A response to Stoller’s motion to amend the petition to cancel has been filed. Not surprisingly, SFSE objects to the proposed amendment.
Some levity, more backstory, a public appeal(?), then the substantive argument…
Let’s dispense with the levity first.
This response to the motion to amend characterizes the proposed amendments as “nothing more than the latest in a string of continued efforts by Petitioner [that's Stoller] to harass Respondent [that's SFSE]” and that “[s]imply put, the proposed amendment is not being made in good faith but as a tactical maneuver to literally drown Respondent in litigation costs.”
(I must interject, I’ve never used the phrase “literally drown” in such a context myself. “Literally” drowning is much more severe than “figuratively” drowning.)
This response also notes that the cancellation proceeding was instituted “on the eve of Christmas”.
Christmas, people. Can’t we all just get along?
To be fair, the cancellation proceeding was instituted by Stoller on November 7, which puts it around the beginning of the shopping season. However, the Trademark Trial and Appeal Board bears the responsibility of transmitting the petition to cancel to the trademark registrant, and the TTAB’s internal procedures meant that this notice was sent out on December 21, which is close enough to Christmas eve. Stoller’s attorney sent a copy of the petition to cancel as a courtesy to SFSE’s attorney in November. Thus, one might think that highlighting that December 21 date is a swipe at the Board responsible for hearing the cancellation proceeding.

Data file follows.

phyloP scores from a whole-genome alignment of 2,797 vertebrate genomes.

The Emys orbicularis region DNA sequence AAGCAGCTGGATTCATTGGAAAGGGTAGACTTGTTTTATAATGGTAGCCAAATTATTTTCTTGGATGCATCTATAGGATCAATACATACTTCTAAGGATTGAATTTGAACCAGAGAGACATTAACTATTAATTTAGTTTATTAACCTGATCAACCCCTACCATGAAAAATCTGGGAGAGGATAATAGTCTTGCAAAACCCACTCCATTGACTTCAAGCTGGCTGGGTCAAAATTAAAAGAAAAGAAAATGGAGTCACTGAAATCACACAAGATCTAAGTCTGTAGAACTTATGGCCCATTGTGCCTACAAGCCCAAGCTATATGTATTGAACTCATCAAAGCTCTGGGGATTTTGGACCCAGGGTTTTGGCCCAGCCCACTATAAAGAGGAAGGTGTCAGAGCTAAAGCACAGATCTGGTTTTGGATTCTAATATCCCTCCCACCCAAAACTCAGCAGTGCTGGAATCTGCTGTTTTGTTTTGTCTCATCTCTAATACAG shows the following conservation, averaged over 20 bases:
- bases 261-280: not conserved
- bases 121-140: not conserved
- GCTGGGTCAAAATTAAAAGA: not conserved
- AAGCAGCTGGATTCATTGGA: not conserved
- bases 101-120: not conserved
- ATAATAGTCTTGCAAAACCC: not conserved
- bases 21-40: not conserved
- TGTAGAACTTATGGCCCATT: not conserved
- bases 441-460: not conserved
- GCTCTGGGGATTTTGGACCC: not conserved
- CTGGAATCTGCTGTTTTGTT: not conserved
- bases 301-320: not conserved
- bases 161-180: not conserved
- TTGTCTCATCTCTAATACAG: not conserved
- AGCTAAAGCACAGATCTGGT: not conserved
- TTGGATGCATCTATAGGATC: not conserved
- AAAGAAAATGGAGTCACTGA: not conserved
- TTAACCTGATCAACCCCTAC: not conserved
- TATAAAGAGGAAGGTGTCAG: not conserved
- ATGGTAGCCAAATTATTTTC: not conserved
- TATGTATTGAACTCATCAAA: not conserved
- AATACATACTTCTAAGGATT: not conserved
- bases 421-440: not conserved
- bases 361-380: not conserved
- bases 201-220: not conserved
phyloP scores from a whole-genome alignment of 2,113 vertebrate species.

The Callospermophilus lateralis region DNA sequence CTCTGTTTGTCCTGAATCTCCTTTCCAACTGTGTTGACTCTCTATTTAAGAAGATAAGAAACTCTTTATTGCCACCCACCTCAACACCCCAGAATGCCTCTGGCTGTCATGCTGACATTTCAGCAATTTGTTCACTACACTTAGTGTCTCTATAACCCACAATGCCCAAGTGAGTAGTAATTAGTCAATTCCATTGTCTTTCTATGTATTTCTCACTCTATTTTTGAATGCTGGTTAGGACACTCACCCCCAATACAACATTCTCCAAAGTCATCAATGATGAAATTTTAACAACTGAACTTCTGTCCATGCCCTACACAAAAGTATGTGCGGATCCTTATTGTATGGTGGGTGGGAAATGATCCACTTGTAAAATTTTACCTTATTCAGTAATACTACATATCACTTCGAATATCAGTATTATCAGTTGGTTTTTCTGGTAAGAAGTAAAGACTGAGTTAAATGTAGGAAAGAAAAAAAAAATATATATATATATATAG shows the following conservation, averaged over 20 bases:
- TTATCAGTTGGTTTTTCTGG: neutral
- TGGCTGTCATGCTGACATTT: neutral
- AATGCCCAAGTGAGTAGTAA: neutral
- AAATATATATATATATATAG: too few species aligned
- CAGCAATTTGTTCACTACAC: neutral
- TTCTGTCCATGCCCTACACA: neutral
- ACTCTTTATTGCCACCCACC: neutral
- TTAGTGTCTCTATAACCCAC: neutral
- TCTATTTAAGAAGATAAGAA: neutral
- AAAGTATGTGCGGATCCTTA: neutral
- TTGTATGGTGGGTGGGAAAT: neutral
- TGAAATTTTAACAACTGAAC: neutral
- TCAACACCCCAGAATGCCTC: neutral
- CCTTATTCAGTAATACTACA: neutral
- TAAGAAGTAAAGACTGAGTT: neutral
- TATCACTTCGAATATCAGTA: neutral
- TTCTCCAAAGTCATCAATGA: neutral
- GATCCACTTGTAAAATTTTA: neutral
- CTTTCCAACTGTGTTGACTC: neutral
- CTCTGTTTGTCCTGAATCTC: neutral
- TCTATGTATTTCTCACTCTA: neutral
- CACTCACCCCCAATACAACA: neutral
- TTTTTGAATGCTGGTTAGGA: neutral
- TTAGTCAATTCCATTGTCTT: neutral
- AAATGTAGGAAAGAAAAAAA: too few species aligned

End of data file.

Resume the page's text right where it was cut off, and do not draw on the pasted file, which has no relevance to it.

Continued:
The submission also reveals a few more incidents in the Stoller-SFSE saga:
- SFSE’s submission states that once SFSE became aware of Stoller’s trademark applications, in June 2005 SFSE’s attorney wrote to Stoller and “invited Stoller to discuss” her “attempts to use and register the STITCH ‘N BITCH mark”, but received no reply. This letter is provided as an exhibit to the submissions. It was addressed to Stoller’s counsel and warned that SFSE had strong evidence of actual confusion between SFSE and Stoller’s business (likely this statement is referring to SFSE guestbook entries in which the writers had made reference to Stoller’s first SnB book). The letter closed with an indication that SFSE might be amenable to discussing an amicable resolution, but in the meantime demanded that Stoller cease her use of STITCH ‘N BITCH.
- Later attempts by SFSE’s “representatives” (the submission does not specify that it was the attorney who made these attempts) to discuss the matter also proved futile.